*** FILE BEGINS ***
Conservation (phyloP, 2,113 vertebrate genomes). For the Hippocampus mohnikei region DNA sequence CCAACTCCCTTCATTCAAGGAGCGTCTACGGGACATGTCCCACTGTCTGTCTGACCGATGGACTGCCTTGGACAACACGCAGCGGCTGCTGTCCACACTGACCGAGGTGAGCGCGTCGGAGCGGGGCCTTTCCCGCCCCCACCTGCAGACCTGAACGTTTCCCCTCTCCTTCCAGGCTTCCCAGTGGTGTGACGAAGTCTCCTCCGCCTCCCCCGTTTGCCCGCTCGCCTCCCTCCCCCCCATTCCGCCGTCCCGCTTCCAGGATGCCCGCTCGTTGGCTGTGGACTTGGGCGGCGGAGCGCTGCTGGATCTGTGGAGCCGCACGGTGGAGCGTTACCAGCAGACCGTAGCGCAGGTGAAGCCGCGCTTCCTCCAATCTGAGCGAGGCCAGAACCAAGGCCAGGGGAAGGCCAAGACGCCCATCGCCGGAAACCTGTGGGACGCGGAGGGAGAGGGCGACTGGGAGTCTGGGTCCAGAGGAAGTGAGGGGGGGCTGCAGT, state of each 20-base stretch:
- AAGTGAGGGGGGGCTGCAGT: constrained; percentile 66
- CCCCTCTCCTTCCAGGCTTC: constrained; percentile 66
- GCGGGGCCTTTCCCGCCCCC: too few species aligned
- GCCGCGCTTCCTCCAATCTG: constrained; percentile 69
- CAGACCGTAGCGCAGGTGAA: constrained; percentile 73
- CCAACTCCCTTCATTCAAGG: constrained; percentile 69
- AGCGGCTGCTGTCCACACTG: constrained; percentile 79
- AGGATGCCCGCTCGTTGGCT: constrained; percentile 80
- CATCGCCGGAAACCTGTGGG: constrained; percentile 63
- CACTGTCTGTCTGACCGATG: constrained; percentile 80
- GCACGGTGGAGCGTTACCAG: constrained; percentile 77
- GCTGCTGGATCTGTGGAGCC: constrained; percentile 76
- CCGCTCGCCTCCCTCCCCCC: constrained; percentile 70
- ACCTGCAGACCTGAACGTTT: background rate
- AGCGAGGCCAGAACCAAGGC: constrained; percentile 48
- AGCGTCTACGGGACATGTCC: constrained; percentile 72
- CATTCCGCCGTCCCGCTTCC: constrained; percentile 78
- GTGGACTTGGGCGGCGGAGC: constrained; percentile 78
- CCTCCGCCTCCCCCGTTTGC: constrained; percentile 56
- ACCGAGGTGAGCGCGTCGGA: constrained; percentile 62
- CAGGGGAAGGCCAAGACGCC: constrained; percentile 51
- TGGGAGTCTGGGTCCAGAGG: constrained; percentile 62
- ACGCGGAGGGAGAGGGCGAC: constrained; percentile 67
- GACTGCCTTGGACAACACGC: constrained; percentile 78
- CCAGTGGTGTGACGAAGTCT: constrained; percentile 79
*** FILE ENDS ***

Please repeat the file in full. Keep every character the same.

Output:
Conservation (phyloP, 2,113 vertebrate genomes). For the Hippocampus mohnikei region DNA sequence CCAACTCCCTTCATTCAAGGAGCGTCTACGGGACATGTCCCACTGTCTGTCTGACCGATGGACTGCCTTGGACAACACGCAGCGGCTGCTGTCCACACTGACCGAGGTGAGCGCGTCGGAGCGGGGCCTTTCCCGCCCCCACCTGCAGACCTGAACGTTTCCCCTCTCCTTCCAGGCTTCCCAGTGGTGTGACGAAGTCTCCTCCGCCTCCCCCGTTTGCCCGCTCGCCTCCCTCCCCCCCATTCCGCCGTCCCGCTTCCAGGATGCCCGCTCGTTGGCTGTGGACTTGGGCGGCGGAGCGCTGCTGGATCTGTGGAGCCGCACGGTGGAGCGTTACCAGCAGACCGTAGCGCAGGTGAAGCCGCGCTTCCTCCAATCTGAGCGAGGCCAGAACCAAGGCCAGGGGAAGGCCAAGACGCCCATCGCCGGAAACCTGTGGGACGCGGAGGGAGAGGGCGACTGGGAGTCTGGGTCCAGAGGAAGTGAGGGGGGGCTGCAGT, state of each 20-base stretch:
- AAGTGAGGGGGGGCTGCAGT: constrained; percentile 66
- CCCCTCTCCTTCCAGGCTTC: constrained; percentile 66
- GCGGGGCCTTTCCCGCCCCC: too few species aligned
- GCCGCGCTTCCTCCAATCTG: constrained; percentile 69
- CAGACCGTAGCGCAGGTGAA: constrained; percentile 73
- CCAACTCCCTTCATTCAAGG: constrained; percentile 69
- AGCGGCTGCTGTCCACACTG: constrained; percentile 79
- AGGATGCCCGCTCGTTGGCT: constrained; percentile 80
- CATCGCCGGAAACCTGTGGG: constrained; percentile 63
- CACTGTCTGTCTGACCGATG: constrained; percentile 80
- GCACGGTGGAGCGTTACCAG: constrained; percentile 77
- GCTGCTGGATCTGTGGAGCC: constrained; percentile 76
- CCGCTCGCCTCCCTCCCCCC: constrained; percentile 70
- ACCTGCAGACCTGAACGTTT: background rate
- AGCGAGGCCAGAACCAAGGC: constrained; percentile 48
- AGCGTCTACGGGACATGTCC: constrained; percentile 72
- CATTCCGCCGTCCCGCTTCC: constrained; percentile 78
- GTGGACTTGGGCGGCGGAGC: constrained; percentile 78
- CCTCCGCCTCCCCCGTTTGC: constrained; percentile 56
- ACCGAGGTGAGCGCGTCGGA: constrained; percentile 62
- CAGGGGAAGGCCAAGACGCC: constrained; percentile 51
- TGGGAGTCTGGGTCCAGAGG: constrained; percentile 62
- ACGCGGAGGGAGAGGGCGAC: constrained; percentile 67
- GACTGCCTTGGACAACACGC: constrained; percentile 78
- CCAGTGGTGTGACGAAGTCT: constrained; percentile 79